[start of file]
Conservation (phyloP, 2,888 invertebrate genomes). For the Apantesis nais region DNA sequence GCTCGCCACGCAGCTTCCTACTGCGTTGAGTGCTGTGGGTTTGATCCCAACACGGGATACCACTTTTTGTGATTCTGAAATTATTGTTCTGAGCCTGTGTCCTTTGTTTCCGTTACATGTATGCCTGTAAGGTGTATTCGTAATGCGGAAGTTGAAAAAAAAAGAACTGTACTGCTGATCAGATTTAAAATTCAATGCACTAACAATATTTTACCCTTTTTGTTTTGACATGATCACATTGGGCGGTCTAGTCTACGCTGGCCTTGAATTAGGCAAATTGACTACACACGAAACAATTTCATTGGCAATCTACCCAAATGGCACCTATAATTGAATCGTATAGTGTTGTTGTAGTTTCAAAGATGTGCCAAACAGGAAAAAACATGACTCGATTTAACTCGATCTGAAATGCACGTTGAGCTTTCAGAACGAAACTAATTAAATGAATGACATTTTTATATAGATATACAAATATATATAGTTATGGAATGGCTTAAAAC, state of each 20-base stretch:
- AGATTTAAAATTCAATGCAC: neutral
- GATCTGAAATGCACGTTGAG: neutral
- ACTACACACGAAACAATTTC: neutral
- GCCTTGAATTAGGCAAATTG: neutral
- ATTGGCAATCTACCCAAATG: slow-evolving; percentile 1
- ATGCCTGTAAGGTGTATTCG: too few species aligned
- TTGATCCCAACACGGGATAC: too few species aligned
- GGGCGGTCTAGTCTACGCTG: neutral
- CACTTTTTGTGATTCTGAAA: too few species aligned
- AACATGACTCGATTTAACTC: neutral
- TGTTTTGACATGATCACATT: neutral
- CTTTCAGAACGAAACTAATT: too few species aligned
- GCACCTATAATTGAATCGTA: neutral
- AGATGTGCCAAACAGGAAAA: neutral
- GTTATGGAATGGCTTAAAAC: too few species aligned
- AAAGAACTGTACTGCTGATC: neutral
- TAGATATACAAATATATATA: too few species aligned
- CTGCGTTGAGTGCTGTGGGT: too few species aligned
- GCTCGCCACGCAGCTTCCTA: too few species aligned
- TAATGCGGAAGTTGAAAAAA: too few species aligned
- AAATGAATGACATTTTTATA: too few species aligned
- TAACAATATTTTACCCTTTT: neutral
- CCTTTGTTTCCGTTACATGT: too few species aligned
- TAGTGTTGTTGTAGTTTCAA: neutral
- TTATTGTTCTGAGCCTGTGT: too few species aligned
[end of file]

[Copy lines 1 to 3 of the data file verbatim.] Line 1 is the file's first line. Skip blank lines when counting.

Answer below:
Conservation (phyloP, 2,888 invertebrate genomes). For the Apantesis nais region DNA sequence GCTCGCCACGCAGCTTCCTACTGCGTTGAGTGCTGTGGGTTTGATCCCAACACGGGATACCACTTTTTGTGATTCTGAAATTATTGTTCTGAGCCTGTGTCCTTTGTTTCCGTTACATGTATGCCTGTAAGGTGTATTCGTAATGCGGAAGTTGAAAAAAAAAGAACTGTACTGCTGATCAGATTTAAAATTCAATGCACTAACAATATTTTACCCTTTTTGTTTTGACATGATCACATTGGGCGGTCTAGTCTACGCTGGCCTTGAATTAGGCAAATTGACTACACACGAAACAATTTCATTGGCAATCTACCCAAATGGCACCTATAATTGAATCGTATAGTGTTGTTGTAGTTTCAAAGATGTGCCAAACAGGAAAAAACATGACTCGATTTAACTCGATCTGAAATGCACGTTGAGCTTTCAGAACGAAACTAATTAAATGAATGACATTTTTATATAGATATACAAATATATATAGTTATGGAATGGCTTAAAAC, state of each 20-base stretch:
- AGATTTAAAATTCAATGCAC: neutral
- GATCTGAAATGCACGTTGAG: neutral